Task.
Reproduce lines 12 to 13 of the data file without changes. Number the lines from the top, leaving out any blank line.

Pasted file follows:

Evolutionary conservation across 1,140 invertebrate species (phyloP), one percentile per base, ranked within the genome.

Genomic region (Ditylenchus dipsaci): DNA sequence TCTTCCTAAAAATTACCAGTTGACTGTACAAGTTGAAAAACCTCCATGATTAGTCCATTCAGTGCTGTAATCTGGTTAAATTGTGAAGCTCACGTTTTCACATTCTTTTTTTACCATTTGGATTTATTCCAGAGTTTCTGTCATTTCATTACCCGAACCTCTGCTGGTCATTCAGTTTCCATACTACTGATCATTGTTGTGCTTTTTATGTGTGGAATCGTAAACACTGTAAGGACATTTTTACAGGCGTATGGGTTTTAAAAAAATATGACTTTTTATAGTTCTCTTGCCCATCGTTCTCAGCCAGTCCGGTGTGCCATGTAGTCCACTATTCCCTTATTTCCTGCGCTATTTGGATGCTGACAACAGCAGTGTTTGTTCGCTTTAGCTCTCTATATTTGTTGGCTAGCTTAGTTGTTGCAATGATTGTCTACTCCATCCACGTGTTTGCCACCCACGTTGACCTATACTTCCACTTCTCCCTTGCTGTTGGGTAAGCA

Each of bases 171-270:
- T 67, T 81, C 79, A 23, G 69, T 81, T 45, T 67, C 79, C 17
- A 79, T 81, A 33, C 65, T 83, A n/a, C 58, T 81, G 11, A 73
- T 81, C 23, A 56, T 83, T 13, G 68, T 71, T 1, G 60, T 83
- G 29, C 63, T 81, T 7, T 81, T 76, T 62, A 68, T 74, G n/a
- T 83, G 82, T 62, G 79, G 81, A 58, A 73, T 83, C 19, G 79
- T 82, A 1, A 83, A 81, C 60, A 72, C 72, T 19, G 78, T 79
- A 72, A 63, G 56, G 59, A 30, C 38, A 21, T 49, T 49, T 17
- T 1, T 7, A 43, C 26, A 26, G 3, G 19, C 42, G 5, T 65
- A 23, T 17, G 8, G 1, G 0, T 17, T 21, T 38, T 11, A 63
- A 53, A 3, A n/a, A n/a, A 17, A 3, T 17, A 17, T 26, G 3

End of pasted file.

- A 23, T 17, G 8, G 1, G 0, T 17, T 21, T 38, T 11, A 63
- A 53, A 3, A n/a, A n/a, A 17, A 3, T 17, A 17, T 26, G 3